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Two notable novels are causing controversy in a Virginia school district. According to the Washington Post, The Adventures of Huckleberry Finn and To Kill a Mockingbird have been snatched from bookshelves as the district decides whether or not to permanently ban the books because they both feature derogatory racial slurs.

Marie Rothstein-Williams, a parent whose child attends Nandua High School, addressed the context of the novels at a school board meeting on November 15. She said that that the wording in the books troubled her biracial son. “I’m not disputing this is great literature,” said Rothstein-Williams. “But there is so much racial slurs in there and offensive wording that you can’t get past that, and right now we are a nation divided as it is. We will lose our children if we continue to say that this is okay, that we validate these words when we should not.”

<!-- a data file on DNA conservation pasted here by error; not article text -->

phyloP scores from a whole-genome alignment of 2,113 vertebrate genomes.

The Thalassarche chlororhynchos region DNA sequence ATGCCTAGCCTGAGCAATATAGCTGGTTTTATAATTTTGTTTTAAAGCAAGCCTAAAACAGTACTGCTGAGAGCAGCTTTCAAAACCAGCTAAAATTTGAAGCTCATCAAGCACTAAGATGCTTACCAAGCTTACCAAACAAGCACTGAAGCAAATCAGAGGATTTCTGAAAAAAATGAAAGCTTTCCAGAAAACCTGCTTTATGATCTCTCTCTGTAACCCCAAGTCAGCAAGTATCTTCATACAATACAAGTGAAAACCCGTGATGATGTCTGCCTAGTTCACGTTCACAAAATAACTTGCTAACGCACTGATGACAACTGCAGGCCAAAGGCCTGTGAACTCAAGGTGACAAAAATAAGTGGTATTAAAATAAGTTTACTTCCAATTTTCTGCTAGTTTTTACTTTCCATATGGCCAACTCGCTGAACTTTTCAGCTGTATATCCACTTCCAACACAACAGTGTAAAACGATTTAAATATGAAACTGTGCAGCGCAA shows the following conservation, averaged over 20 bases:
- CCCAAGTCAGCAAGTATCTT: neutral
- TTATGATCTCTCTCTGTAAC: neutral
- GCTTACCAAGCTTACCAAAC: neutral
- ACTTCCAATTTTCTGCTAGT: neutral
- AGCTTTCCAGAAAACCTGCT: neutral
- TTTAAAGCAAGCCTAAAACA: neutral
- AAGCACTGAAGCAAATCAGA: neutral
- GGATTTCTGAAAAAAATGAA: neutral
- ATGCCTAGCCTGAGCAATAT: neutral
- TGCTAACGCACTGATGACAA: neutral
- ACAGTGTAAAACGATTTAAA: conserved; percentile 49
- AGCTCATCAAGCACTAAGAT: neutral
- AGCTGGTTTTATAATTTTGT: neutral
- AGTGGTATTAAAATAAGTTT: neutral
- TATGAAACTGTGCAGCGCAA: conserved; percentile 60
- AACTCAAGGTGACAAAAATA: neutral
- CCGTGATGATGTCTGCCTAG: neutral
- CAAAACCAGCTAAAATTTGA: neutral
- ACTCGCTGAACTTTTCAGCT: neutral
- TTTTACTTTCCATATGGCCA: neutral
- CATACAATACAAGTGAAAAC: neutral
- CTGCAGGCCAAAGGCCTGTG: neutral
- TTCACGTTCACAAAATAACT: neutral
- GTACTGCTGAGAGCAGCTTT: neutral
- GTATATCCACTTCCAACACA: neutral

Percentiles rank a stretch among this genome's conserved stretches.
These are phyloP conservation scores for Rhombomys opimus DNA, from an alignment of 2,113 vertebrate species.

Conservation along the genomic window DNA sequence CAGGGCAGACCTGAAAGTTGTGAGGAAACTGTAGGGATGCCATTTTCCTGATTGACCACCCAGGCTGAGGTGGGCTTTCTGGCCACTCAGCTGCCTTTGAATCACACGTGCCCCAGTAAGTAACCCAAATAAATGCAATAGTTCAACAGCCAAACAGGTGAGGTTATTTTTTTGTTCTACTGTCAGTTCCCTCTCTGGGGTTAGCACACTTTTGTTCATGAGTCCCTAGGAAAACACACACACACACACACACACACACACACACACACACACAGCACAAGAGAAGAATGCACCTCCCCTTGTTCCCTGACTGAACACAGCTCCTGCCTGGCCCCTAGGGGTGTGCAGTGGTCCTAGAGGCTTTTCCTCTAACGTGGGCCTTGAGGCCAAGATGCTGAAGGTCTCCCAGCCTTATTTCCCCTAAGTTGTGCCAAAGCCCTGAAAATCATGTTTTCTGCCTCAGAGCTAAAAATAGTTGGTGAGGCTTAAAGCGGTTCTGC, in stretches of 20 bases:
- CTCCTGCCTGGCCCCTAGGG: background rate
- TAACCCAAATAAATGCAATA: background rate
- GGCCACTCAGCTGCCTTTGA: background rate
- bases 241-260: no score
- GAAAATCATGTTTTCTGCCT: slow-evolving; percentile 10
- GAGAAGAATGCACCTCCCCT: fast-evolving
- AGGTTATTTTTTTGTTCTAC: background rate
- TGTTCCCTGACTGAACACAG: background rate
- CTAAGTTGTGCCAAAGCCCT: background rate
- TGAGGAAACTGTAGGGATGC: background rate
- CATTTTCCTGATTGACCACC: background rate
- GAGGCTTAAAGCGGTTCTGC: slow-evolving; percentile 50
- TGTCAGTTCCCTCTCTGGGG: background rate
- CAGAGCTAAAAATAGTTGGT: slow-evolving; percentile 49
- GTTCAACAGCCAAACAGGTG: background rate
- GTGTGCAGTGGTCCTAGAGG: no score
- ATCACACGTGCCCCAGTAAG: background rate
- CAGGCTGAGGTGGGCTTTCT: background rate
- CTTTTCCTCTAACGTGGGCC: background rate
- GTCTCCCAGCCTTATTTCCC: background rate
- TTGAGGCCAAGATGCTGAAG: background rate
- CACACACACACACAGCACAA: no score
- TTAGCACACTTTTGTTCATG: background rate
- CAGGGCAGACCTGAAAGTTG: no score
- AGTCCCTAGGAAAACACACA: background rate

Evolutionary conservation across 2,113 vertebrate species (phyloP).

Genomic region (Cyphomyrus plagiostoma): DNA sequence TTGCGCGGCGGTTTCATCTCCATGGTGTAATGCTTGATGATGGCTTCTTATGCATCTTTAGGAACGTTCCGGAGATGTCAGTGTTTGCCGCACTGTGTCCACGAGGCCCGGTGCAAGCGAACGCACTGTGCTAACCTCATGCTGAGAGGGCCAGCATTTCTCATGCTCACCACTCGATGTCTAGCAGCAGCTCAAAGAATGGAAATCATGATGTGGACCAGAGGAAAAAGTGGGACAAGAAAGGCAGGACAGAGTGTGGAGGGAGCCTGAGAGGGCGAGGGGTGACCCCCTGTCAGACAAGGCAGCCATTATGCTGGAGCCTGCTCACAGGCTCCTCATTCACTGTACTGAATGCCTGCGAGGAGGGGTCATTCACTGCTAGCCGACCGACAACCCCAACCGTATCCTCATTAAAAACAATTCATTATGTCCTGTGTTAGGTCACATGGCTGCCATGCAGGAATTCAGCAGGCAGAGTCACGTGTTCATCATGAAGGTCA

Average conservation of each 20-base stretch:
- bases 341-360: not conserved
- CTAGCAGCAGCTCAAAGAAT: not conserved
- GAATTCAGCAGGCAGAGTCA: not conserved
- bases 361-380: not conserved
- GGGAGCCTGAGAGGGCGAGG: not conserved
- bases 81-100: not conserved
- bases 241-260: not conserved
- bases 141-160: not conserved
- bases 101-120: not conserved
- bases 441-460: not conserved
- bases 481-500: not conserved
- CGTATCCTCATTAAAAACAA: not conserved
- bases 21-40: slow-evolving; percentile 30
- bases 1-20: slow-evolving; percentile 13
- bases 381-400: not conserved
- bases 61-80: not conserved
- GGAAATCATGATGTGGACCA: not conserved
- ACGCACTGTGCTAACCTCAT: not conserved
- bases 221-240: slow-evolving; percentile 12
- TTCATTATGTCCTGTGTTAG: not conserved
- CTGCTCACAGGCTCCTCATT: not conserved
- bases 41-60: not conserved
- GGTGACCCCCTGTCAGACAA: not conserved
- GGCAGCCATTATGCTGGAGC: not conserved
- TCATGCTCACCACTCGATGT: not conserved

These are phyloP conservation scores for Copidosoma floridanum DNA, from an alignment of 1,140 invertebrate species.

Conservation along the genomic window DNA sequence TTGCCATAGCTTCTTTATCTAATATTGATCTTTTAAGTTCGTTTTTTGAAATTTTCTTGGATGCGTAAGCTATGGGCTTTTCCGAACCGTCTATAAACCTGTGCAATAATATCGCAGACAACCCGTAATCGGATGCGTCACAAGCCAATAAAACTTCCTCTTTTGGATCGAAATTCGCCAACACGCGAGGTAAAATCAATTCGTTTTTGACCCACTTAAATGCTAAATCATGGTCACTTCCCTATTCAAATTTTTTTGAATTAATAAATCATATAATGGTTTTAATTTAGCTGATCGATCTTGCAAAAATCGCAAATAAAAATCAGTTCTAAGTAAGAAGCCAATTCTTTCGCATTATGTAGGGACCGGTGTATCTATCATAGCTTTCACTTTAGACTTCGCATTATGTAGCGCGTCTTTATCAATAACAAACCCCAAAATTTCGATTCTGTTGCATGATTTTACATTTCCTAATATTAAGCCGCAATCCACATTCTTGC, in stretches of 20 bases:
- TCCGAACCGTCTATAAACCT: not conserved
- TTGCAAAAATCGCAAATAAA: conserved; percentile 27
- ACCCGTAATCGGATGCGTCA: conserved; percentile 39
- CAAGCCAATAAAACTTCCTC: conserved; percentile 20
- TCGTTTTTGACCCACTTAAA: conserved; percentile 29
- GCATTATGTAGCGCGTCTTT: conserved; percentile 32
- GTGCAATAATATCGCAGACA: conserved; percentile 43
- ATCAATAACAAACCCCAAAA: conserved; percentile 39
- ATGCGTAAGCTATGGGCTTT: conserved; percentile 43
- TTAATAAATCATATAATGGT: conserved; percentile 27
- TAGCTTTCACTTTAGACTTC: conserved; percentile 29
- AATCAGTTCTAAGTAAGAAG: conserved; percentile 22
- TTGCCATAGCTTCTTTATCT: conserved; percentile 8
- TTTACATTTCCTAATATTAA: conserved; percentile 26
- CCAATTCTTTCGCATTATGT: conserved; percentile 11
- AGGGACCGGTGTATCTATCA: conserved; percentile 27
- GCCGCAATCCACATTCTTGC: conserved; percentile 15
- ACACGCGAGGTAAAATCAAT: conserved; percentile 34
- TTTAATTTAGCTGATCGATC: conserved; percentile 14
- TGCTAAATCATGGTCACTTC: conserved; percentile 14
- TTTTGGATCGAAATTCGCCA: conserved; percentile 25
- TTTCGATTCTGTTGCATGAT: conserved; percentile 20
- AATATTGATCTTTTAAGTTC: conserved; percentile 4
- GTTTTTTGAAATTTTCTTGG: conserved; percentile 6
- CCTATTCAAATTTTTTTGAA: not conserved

Accomack County Public Schools Superintendent Chris Holland says that the school district has created a committee to decide if the books should continue to be a part of the curriculum. The committee includes teachers, parents, and principals. Mark Twain’s The Adventures of Huckleberry Finn and Harper Lee’s To Kill a Mockingbird both profusely use the “n-word.”

Although many individuals agree that the language in both novels is disturbing, others think that it’s the educator’s responsibility to introduce them to students in a certain manner. “America is still deeply uncomfortable with its racial history,” says James LaRue, director of the American Library Association’s Office for Intellectual Freedom. LaRue believes that banning the books is a way of concealing American history.

SOURCE: Washington Post


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